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Ted Turner talks wind power and baseball at Anaheim conference

Wind Media mogul Ted Turner opened the wind industry’s largest national conference Monday morning with the kind of feisty, fist-pumping comments that have become his calling card.

“I’ve been accused of being full of hot air most of my life, so this fits right in,” he told the crowd at the kickoff for the American Wind Energy Assn.’s annual confab. 

Turner, who founded the CNN network and helped launch the environmentalist television show Captain Planet and the Planeteers, likened the severity of climate change to a baseball game. “We’re in the seventh inning and we’re down by two runs,” he said to association head Denise Bode. “It doesn’t mean we’ve lost, but our backs are to the wall.”

Comfortably ensconced in a chair on stage, Turner’s discussion with Bode veered from his bison preservation efforts to his love of Dr. Seuss. Peppered with salty language, his comments also meandered to concerns about overpopulation and his enduring bitterness toward Time Warner Inc.

But Turner was also adamant about the importance of wind. “It’s time to move beyond fossil fuels,” he said. “It’s past time. We’re late! It’s like hanging onto telephone booths.”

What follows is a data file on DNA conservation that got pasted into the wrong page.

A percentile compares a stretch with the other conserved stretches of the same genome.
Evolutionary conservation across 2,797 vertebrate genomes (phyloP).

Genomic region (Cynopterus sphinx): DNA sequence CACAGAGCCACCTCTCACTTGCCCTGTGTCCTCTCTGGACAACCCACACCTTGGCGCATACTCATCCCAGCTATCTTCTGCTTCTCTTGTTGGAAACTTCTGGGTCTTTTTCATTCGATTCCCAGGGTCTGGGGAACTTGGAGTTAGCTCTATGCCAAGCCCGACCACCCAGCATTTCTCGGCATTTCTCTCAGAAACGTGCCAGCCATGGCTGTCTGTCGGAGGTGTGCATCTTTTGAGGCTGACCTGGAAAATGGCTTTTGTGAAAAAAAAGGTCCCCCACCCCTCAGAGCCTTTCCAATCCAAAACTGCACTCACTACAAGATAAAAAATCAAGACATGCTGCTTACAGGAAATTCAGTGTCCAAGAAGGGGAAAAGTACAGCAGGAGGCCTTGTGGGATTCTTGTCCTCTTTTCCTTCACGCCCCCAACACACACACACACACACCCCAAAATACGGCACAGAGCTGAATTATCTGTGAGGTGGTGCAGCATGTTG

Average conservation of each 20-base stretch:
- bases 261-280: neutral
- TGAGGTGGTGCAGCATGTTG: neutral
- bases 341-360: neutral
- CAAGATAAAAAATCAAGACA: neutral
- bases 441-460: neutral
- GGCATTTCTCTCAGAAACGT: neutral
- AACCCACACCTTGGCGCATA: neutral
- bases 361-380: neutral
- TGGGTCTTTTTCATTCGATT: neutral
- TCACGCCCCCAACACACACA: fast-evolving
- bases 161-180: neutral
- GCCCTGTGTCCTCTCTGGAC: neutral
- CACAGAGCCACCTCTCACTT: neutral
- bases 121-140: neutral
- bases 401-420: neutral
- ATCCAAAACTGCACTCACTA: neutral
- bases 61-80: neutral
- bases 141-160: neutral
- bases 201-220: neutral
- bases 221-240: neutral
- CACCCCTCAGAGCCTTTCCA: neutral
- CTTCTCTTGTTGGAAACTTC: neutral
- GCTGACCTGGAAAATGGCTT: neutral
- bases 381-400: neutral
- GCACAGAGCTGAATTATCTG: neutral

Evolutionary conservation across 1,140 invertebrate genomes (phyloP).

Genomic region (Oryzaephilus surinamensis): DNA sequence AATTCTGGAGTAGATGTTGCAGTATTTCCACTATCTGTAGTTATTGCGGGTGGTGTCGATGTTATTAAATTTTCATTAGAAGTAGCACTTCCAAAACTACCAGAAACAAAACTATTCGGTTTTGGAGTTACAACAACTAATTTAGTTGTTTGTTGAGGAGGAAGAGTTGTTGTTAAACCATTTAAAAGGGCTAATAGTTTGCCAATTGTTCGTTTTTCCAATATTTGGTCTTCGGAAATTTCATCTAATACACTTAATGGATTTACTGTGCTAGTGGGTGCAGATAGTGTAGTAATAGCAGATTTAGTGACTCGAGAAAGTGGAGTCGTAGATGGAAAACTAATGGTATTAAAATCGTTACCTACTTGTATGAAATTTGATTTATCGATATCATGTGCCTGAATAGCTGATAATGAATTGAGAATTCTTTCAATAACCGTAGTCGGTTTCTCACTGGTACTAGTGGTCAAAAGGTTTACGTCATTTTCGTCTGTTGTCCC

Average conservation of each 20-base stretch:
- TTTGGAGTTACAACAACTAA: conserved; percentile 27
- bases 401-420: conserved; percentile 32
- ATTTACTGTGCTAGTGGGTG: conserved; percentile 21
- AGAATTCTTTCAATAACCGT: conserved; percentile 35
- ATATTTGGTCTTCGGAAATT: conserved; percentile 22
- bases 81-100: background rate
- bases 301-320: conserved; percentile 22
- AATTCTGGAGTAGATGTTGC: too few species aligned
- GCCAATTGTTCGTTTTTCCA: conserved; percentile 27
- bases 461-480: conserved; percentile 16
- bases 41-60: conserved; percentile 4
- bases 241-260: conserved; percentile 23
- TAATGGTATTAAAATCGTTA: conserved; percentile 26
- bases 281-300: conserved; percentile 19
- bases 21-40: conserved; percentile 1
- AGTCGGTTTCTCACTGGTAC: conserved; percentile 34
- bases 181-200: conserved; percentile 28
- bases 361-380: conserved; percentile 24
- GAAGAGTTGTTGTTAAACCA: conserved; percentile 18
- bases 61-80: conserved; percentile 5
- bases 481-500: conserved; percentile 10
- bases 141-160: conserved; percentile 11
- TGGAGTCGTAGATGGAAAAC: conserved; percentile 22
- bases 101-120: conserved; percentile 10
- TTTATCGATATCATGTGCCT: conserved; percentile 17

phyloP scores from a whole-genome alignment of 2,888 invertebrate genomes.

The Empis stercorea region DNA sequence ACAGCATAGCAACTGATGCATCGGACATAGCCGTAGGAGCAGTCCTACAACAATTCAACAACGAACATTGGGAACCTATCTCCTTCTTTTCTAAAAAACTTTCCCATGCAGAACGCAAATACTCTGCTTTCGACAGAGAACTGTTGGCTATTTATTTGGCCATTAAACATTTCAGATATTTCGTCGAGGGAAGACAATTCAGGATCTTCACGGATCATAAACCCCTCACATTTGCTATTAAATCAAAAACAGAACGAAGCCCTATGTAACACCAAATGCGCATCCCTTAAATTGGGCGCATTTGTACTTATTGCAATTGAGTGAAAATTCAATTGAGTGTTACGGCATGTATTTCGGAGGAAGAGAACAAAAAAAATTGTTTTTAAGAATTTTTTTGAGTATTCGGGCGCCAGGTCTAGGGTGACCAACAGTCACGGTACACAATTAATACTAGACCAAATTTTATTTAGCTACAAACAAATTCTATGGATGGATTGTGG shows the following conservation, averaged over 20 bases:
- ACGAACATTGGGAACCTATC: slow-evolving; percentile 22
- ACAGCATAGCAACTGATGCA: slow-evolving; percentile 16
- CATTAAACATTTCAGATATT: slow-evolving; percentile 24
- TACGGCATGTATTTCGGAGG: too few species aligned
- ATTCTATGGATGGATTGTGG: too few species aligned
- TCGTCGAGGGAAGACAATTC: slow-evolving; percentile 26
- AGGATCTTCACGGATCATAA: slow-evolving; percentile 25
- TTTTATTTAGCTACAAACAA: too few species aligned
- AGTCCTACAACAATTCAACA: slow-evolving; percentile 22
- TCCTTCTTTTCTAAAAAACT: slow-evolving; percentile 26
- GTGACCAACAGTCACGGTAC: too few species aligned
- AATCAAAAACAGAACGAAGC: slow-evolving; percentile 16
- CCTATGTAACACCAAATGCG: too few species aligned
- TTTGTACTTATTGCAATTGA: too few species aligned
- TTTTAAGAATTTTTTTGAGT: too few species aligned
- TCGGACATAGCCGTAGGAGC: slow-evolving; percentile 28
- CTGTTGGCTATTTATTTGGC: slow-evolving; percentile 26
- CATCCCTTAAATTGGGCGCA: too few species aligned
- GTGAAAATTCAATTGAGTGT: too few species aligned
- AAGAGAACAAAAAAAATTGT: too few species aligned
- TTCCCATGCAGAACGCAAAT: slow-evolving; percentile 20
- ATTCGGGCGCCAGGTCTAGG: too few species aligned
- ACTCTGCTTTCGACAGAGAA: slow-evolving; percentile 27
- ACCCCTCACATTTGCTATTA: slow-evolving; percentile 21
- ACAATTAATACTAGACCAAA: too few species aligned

If the government were to institute more stable incentives and help set up transmission lines, he said he would immediately erect hundreds of wind turbines on his sprawling ranch properties.

Professing that he has “nightmares about clean coal” –- technologies that claim to reduce greenhouse gas emissions caused by burning coal –- he said that the renewable power industry needs to raise more money to make its case to lawmakers.

“I’ve never seen anything so clear and overwhelming as the case for wind, solar and geothermal right now,” Turner said. But he cautioned would-be fundraisers: “Don’t look at me.”

RELATED:

California renewable energy gets major boost in new law

Wind energy: headed for a slowdown?

Clean-tech: a decade of explosive growth with more to come

-- Tiffany Hsu

Photo: Wind turbines at Rocky Mountain Power's Dunlap project dot the landscape near Medicine Bow, Wyo. Credit: Tim Kuspick / Star-Tribune

 
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Money where mouth is, Ted. He should know that.


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